-Isn't the Qing doc text completely different from the original 1960s updated JKF one, and based on what Kuhn got from his time in Beijing? It's kind of like how John let Paul be listed as a cowriter of a bunch of Beatles songs.
-JKF certainly did an enormous amount institutionally for China studies. But in retrospect doesn't it seem that while he was a great writer (in my opinion -- I really like the books of his I've read) and a warm man (I wouldn't know, but I believe your opinion in a previous edit), his actual arguments and interpretations are viewed as problematic? Kuhn's (for the moment anyway -- we can check back in twenty years) seem more robust and reliable. The quality of his publications also seems higher. Obviously, JKF did edit and publish more, and he deserves credit for that amazing output.
These are just my opinions. I know you think they're biased and wrong, but I think the same thing about yours. I don't know what this means for how the entry should be written. All the people I can find who seem important in the Chinese history field (Rowe, Duara, Wakeman, Wang Gungwu, etc) seem to offer high praise for Kuhn. Can someone find documentation for the more negative interpretation? —Preceding unsigned comment added by 22.214.171.124 (talk) 20:40, 18 March 2010 (UTC)
RE: guest contributor 126.96.36.199 [another Stanford ip address]. I think everyone would like a fair and balanced page. But do you really think that serious Chinese scholars, including Kuhn himself, would consider Kuhn's achievements to be equivalent to Fairbank's? There is not even a contest in terms of the number of students placed in major universities who became the lions of the field, the number of publications written, the establishment of Chinese history as a major academic area, the description of the broad parameters of modern Chinese history within which numerous scholars have filled in the blanks and even the creation of the Ching Documents book which you incorrectly attribute to Kuhn alone. Perhaps the issue here is one of insufficient historical knowledge and perspective. - Preceding comment added by Wusiyundong 06:05, 17 March 2010 (UTC) —Preceding unsigned comment added by Wusiyundong (talk • contribs)
Hi -- I went and added some sources about the significance of his books and some estimations of him by Rowe, Wakeman, etc. I hope this helps. Also, there used to be a more full bibliography at the bottom but that somehow got deleted.
Hey there -- I'm not a student of Kuhn's, and don't mean to be adulatory, but I would like to see a clean and good article. I also appreciate that Wusiyundong seems to know and has added a lot of information that I didn't about Kuhn and that isn't obviously accessible online. I agree that Eliot House and the faculty meeting points are not essential, though I thought they added interesting color (like his relation to Strauss, the jean manufacturer, e.g. -- though that is not cited to anything, as far as I can tell). My subjective but (I think) informed impression is that Kuhn is at least as well regarded from an academic point of view as JKF, though he certainly didn't have (or want) much involvement with the US government. I'm open to hearing from other people on how we might evaluate this or present the 'facts' in a balanced way. —Preceding unsigned comment added by 188.8.131.52 (talk) 20:34, 17 March 2010 (UTC)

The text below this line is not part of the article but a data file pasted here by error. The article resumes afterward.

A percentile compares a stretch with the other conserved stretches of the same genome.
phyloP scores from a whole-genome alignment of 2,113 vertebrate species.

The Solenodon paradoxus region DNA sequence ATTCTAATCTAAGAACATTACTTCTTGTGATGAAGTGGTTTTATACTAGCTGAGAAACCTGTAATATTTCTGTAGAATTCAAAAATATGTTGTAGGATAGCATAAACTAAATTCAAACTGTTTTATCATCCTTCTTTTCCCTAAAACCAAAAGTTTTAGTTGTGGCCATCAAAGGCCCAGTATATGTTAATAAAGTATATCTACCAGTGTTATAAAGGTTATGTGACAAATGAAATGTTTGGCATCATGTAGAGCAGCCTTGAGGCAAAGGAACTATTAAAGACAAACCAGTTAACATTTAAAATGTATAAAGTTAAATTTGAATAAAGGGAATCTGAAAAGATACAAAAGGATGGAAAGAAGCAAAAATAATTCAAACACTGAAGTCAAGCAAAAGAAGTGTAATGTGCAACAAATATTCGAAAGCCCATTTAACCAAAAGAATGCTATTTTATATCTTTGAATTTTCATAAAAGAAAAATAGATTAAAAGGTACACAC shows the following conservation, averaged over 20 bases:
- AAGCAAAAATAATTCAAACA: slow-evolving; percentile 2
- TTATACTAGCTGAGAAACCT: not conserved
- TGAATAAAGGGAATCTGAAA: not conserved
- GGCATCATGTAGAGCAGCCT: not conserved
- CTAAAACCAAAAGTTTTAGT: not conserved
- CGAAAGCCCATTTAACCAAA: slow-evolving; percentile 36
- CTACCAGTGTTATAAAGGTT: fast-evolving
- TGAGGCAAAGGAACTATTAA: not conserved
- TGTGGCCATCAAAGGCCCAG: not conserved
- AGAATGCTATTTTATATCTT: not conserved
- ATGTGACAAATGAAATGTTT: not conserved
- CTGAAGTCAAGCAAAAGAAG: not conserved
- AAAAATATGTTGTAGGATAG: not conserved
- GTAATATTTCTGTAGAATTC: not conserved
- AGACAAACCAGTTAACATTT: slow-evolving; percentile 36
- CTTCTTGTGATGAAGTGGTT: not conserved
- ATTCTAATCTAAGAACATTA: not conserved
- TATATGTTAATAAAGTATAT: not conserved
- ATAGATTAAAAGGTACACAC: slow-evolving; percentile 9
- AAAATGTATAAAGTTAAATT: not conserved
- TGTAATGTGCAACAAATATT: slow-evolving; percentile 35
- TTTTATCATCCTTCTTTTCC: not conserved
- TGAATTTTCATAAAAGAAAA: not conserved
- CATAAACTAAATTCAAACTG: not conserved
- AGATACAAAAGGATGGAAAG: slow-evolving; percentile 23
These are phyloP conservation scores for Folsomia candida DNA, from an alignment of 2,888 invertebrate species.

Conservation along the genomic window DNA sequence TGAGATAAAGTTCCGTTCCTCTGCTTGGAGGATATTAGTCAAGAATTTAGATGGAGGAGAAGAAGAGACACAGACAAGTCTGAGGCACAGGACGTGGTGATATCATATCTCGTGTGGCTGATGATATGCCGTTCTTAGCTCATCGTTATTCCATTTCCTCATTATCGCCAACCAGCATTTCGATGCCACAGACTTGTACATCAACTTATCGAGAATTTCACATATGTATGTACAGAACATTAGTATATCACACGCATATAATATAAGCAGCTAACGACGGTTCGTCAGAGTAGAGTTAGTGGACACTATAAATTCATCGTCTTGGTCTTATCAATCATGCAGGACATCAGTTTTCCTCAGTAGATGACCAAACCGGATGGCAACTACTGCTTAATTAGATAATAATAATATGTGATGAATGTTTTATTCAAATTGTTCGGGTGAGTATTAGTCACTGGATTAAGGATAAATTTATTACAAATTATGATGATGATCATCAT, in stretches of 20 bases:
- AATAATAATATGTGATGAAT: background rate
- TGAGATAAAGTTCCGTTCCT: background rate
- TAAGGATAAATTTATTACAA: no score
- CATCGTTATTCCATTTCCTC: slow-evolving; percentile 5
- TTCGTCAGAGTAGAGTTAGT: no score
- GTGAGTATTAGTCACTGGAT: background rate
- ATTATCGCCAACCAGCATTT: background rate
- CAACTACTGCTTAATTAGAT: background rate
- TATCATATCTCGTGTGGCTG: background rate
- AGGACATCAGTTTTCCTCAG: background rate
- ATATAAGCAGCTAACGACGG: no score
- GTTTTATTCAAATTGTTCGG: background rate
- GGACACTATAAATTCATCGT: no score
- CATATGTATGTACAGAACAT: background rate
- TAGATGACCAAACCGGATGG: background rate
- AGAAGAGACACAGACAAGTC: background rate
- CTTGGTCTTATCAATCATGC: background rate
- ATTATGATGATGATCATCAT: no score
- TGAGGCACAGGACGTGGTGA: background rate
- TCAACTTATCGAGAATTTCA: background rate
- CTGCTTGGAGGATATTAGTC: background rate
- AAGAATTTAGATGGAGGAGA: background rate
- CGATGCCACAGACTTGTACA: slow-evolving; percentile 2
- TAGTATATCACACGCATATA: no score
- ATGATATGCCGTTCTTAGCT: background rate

The tone of guest contributor 184.108.40.206's [a Stanford ip address] comments is one of adulation rather than objective presentation of the facts for an encyclopedia. What, for example, is the significance to a general audience of Kuhn's attempts at a faculty meeting to defend Larry Summers? And why should anyone care about the identity of six of his students or that Eliot House is prestigious? I would guess that both 220.127.116.11 and Shimodatoy are students of Kuhn who are trying to add significance to their own personal lives.
Comparing Kuhn's performance to his predecessor, Fairbank, is valid because the successes of Fairbank, as described in his Wikipedia entry and elsewhere, were missing during Kuhn's tenure. As a historical figure, Kuhn is notable both for his accomplishments and for his failings. If Wikipedia is to be reputable it must be even handed in its descriptions of reality and avoid simply presenting fawning praise. As for some of my edits being "unreferenced," there are, aside from my additions, almost no citations on any of the contributions to this listing. If 18.104.22.168 has documentation then perhaps he or she should add them to Wikipedia.
Recent edits by Wusiyundong, while adding some valuable information, are loaded with unreferenced and invidious commentary. —Preceding unsigned comment added by 22.214.171.124 (talk) 20:58, 16 March 2010 (UTC)
I feel have gone some way to addressing Kuhn's significance with subsequent edits. He is certainly at least as influential as other China scholars with developed pages: cf William Kirby, Elizabeth Perry, Frederick Wakeman, etc. This article will grow and make that clear.
- As reviewing admin, I think it's clear that he's notable. The rules are at WP:PROF, But what you must do is show it, and this is usually by demonstrating that the books he wrote made him an influence on the profession, as shown by book reviews in published sources. Find them all, and add them as references. Remember not to copy anything from his web site, or that of a publisher, but rewrite it. DGG (talk) 06:43, 3 July 2009 (UTC)